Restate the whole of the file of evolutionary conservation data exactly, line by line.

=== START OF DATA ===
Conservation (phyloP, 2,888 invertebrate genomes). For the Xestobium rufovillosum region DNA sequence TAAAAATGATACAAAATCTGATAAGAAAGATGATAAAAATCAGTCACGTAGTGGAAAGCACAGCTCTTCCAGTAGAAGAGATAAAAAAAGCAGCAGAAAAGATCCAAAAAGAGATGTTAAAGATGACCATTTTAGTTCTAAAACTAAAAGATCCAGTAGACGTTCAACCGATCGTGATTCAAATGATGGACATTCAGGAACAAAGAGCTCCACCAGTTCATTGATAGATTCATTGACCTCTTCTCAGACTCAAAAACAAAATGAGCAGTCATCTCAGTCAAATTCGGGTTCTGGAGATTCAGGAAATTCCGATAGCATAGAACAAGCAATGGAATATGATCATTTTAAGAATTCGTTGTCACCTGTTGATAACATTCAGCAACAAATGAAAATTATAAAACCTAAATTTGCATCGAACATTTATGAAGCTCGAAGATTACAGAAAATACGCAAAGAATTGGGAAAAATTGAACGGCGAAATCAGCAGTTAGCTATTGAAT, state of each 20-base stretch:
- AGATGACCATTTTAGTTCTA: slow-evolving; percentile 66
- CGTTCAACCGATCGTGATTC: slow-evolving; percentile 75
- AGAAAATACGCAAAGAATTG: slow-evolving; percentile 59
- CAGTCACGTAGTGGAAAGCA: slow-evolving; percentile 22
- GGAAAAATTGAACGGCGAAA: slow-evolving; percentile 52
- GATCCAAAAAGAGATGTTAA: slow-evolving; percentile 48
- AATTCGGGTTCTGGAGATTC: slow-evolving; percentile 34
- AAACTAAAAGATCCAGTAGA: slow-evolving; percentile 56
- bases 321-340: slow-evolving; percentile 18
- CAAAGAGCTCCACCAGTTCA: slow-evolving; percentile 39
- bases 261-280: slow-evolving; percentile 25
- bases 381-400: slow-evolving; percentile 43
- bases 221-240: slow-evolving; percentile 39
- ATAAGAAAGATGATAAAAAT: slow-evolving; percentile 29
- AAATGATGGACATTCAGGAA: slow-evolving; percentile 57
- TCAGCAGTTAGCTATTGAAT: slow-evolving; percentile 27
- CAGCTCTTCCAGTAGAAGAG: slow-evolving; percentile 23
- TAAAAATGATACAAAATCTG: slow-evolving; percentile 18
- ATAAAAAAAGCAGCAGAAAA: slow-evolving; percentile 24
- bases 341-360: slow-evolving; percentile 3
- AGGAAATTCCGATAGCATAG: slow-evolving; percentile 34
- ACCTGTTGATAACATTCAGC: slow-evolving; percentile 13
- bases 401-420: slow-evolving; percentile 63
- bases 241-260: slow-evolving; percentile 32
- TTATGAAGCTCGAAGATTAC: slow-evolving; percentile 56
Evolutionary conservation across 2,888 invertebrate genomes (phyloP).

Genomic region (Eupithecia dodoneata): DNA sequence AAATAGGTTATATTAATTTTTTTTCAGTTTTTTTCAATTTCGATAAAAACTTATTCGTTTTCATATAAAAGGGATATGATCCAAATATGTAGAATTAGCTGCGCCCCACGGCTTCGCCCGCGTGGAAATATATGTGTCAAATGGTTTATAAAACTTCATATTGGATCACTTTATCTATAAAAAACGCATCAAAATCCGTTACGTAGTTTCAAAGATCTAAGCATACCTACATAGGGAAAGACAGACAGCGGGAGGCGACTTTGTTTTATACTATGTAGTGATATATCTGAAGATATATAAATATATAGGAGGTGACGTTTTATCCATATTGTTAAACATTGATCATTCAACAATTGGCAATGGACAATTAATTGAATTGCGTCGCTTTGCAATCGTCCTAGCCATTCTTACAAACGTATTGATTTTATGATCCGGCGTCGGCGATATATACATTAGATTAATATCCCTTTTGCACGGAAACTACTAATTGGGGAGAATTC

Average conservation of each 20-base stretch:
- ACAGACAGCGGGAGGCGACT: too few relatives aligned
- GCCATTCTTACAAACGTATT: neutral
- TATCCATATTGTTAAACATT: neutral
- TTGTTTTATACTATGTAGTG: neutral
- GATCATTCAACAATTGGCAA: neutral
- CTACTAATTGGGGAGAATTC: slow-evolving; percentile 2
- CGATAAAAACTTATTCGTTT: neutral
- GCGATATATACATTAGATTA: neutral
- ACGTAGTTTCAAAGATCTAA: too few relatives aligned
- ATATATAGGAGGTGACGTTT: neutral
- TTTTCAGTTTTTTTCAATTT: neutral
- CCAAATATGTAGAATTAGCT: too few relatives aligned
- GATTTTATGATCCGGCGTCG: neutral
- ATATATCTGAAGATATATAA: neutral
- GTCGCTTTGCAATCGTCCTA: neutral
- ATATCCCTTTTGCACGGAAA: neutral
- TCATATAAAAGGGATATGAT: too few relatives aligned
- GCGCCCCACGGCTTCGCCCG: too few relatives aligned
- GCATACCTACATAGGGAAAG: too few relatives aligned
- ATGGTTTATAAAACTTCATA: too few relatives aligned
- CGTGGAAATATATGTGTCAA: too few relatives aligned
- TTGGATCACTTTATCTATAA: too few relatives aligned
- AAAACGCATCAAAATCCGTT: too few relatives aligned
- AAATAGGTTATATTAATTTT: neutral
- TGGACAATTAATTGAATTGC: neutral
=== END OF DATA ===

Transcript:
Conservation (phyloP, 2,888 invertebrate genomes). For the Xestobium rufovillosum region DNA sequence TAAAAATGATACAAAATCTGATAAGAAAGATGATAAAAATCAGTCACGTAGTGGAAAGCACAGCTCTTCCAGTAGAAGAGATAAAAAAAGCAGCAGAAAAGATCCAAAAAGAGATGTTAAAGATGACCATTTTAGTTCTAAAACTAAAAGATCCAGTAGACGTTCAACCGATCGTGATTCAAATGATGGACATTCAGGAACAAAGAGCTCCACCAGTTCATTGATAGATTCATTGACCTCTTCTCAGACTCAAAAACAAAATGAGCAGTCATCTCAGTCAAATTCGGGTTCTGGAGATTCAGGAAATTCCGATAGCATAGAACAAGCAATGGAATATGATCATTTTAAGAATTCGTTGTCACCTGTTGATAACATTCAGCAACAAATGAAAATTATAAAACCTAAATTTGCATCGAACATTTATGAAGCTCGAAGATTACAGAAAATACGCAAAGAATTGGGAAAAATTGAACGGCGAAATCAGCAGTTAGCTATTGAAT, state of each 20-base stretch:
- AGATGACCATTTTAGTTCTA: slow-evolving; percentile 66
- CGTTCAACCGATCGTGATTC: slow-evolving; percentile 75
- AGAAAATACGCAAAGAATTG: slow-evolving; percentile 59
- CAGTCACGTAGTGGAAAGCA: slow-evolving; percentile 22
- GGAAAAATTGAACGGCGAAA: slow-evolving; percentile 52
- GATCCAAAAAGAGATGTTAA: slow-evolving; percentile 48
- AATTCGGGTTCTGGAGATTC: slow-evolving; percentile 34
- AAACTAAAAGATCCAGTAGA: slow-evolving; percentile 56
- bases 321-340: slow-evolving; percentile 18
- CAAAGAGCTCCACCAGTTCA: slow-evolving; percentile 39
- bases 261-280: slow-evolving; percentile 25
- bases 381-400: slow-evolving; percentile 43
- bases 221-240: slow-evolving; percentile 39
- ATAAGAAAGATGATAAAAAT: slow-evolving; percentile 29
- AAATGATGGACATTCAGGAA: slow-evolving; percentile 57
- TCAGCAGTTAGCTATTGAAT: slow-evolving; percentile 27
- CAGCTCTTCCAGTAGAAGAG: slow-evolving; percentile 23
- TAAAAATGATACAAAATCTG: slow-evolving; percentile 18
- ATAAAAAAAGCAGCAGAAAA: slow-evolving; percentile 24
- bases 341-360: slow-evolving; percentile 3
- AGGAAATTCCGATAGCATAG: slow-evolving; percentile 34
- ACCTGTTGATAACATTCAGC: slow-evolving; percentile 13
- bases 401-420: slow-evolving; percentile 63
- bases 241-260: slow-evolving; percentile 32
- TTATGAAGCTCGAAGATTAC: slow-evolving; percentile 56
Evolutionary conservation across 2,888 invertebrate genomes (phyloP).

Genomic region (Eupithecia dodoneata): DNA sequence AAATAGGTTATATTAATTTTTTTTCAGTTTTTTTCAATTTCGATAAAAACTTATTCGTTTTCATATAAAAGGGATATGATCCAAATATGTAGAATTAGCTGCGCCCCACGGCTTCGCCCGCGTGGAAATATATGTGTCAAATGGTTTATAAAACTTCATATTGGATCACTTTATCTATAAAAAACGCATCAAAATCCGTTACGTAGTTTCAAAGATCTAAGCATACCTACATAGGGAAAGACAGACAGCGGGAGGCGACTTTGTTTTATACTATGTAGTGATATATCTGAAGATATATAAATATATAGGAGGTGACGTTTTATCCATATTGTTAAACATTGATCATTCAACAATTGGCAATGGACAATTAATTGAATTGCGTCGCTTTGCAATCGTCCTAGCCATTCTTACAAACGTATTGATTTTATGATCCGGCGTCGGCGATATATACATTAGATTAATATCCCTTTTGCACGGAAACTACTAATTGGGGAGAATTC

Average conservation of each 20-base stretch:
- ACAGACAGCGGGAGGCGACT: too few relatives aligned
- GCCATTCTTACAAACGTATT: neutral
- TATCCATATTGTTAAACATT: neutral
- TTGTTTTATACTATGTAGTG: neutral
- GATCATTCAACAATTGGCAA: neutral
- CTACTAATTGGGGAGAATTC: slow-evolving; percentile 2
- CGATAAAAACTTATTCGTTT: neutral
- GCGATATATACATTAGATTA: neutral
- ACGTAGTTTCAAAGATCTAA: too few relatives aligned
- ATATATAGGAGGTGACGTTT: neutral
- TTTTCAGTTTTTTTCAATTT: neutral
- CCAAATATGTAGAATTAGCT: too few relatives aligned
- GATTTTATGATCCGGCGTCG: neutral
- ATATATCTGAAGATATATAA: neutral
- GTCGCTTTGCAATCGTCCTA: neutral
- ATATCCCTTTTGCACGGAAA: neutral
- TCATATAAAAGGGATATGAT: too few relatives aligned
- GCGCCCCACGGCTTCGCCCG: too few relatives aligned
- GCATACCTACATAGGGAAAG: too few relatives aligned
- ATGGTTTATAAAACTTCATA: too few relatives aligned
- CGTGGAAATATATGTGTCAA: too few relatives aligned
- TTGGATCACTTTATCTATAA: too few relatives aligned
- AAAACGCATCAAAATCCGTT: too few relatives aligned
- AAATAGGTTATATTAATTTT: neutral
- TGGACAATTAATTGAATTGC: neutral